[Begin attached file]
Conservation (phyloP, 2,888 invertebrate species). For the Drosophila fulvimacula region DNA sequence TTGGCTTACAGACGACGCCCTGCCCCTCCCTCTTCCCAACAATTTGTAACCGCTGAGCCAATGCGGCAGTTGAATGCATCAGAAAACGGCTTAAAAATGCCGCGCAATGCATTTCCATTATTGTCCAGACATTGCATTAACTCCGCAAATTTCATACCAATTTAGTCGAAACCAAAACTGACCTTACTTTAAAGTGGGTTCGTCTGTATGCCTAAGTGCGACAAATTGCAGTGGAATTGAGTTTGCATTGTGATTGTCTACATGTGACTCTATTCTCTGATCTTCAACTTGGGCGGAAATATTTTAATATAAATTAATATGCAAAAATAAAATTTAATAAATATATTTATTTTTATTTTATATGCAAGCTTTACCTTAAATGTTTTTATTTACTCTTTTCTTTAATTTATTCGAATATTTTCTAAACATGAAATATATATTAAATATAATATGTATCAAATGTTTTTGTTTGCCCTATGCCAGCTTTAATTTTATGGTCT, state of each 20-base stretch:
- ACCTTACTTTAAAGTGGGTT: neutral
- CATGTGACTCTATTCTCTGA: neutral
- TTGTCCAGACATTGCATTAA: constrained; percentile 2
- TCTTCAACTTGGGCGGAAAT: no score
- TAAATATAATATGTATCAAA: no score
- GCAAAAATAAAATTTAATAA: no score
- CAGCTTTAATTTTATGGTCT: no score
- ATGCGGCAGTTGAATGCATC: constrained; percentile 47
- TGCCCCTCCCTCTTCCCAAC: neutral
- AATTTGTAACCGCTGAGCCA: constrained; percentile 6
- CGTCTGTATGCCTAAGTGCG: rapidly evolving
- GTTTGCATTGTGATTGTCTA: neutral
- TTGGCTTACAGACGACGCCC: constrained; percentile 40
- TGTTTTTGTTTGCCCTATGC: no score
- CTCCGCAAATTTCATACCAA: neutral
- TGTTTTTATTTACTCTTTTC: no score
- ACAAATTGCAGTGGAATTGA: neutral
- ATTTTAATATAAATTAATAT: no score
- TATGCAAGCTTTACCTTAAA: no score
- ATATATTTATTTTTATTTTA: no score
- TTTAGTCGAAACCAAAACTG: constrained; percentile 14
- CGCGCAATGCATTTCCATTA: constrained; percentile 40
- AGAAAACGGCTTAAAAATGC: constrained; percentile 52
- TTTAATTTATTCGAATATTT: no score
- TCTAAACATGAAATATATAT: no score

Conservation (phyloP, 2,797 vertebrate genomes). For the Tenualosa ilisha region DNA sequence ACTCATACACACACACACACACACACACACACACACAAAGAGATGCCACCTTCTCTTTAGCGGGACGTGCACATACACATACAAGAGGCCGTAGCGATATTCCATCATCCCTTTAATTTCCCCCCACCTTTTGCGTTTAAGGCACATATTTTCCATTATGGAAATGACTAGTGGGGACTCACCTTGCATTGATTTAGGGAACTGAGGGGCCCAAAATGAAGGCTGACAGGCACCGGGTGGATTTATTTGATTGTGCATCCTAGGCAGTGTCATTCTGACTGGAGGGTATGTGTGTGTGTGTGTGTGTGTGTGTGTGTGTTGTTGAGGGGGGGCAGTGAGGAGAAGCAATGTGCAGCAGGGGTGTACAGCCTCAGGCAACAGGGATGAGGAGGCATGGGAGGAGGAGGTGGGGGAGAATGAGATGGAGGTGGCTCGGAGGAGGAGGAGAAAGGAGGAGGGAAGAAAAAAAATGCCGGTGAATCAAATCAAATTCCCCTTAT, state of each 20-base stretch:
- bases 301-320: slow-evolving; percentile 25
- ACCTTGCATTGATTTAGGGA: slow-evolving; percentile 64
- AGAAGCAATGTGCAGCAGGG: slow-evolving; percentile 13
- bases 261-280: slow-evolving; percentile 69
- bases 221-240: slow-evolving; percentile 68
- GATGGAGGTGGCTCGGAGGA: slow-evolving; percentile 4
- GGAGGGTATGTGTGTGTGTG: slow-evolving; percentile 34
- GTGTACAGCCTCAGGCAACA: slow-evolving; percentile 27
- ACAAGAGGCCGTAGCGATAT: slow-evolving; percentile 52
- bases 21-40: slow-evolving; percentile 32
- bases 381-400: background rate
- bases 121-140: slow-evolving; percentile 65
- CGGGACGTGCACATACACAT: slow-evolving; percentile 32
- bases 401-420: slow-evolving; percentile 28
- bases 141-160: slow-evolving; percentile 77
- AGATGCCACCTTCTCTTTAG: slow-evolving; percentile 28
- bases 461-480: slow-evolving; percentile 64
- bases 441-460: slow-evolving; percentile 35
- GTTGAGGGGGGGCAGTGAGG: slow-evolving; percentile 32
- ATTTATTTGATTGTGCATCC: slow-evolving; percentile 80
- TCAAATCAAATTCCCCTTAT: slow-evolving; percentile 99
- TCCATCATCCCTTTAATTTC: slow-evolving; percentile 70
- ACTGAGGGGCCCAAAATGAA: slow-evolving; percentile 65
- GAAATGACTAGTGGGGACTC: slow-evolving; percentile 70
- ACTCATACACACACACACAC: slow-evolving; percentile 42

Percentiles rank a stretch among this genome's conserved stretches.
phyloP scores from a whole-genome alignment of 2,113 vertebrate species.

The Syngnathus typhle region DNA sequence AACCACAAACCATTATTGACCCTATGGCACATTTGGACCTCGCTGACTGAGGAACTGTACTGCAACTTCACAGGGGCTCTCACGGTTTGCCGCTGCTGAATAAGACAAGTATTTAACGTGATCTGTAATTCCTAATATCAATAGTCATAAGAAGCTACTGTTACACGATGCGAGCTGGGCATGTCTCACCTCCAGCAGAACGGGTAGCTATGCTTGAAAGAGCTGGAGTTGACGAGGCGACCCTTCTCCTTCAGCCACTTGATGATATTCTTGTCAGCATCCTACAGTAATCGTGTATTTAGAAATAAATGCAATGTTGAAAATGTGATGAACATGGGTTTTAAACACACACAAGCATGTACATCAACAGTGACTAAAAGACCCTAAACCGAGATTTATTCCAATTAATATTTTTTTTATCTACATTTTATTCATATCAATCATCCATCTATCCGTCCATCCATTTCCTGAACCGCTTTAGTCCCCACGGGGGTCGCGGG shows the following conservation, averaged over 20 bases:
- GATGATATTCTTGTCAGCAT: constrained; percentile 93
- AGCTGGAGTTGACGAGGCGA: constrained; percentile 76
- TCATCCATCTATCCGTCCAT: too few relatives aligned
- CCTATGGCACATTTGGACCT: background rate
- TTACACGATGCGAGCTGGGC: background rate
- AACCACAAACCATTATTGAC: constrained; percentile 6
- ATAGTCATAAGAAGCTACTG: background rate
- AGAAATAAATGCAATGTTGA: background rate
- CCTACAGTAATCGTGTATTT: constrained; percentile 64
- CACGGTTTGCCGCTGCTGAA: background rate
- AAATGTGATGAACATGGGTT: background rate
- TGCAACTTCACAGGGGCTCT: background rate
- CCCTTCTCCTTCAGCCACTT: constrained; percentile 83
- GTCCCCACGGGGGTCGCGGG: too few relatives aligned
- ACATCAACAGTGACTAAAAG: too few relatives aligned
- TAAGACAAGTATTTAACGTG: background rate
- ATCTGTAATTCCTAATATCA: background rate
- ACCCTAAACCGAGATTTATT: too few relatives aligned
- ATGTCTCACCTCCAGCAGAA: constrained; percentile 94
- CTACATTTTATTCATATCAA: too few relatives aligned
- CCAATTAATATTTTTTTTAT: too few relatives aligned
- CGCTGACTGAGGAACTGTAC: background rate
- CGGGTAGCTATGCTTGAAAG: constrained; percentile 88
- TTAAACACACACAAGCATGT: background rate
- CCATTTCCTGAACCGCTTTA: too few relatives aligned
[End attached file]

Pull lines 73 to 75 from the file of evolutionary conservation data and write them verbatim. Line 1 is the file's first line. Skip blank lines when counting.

- ACCCTAAACCGAGATTTATT: too few relatives aligned
- ATGTCTCACCTCCAGCAGAA: constrained; percentile 94
- CTACATTTTATTCATATCAA: too few relatives aligned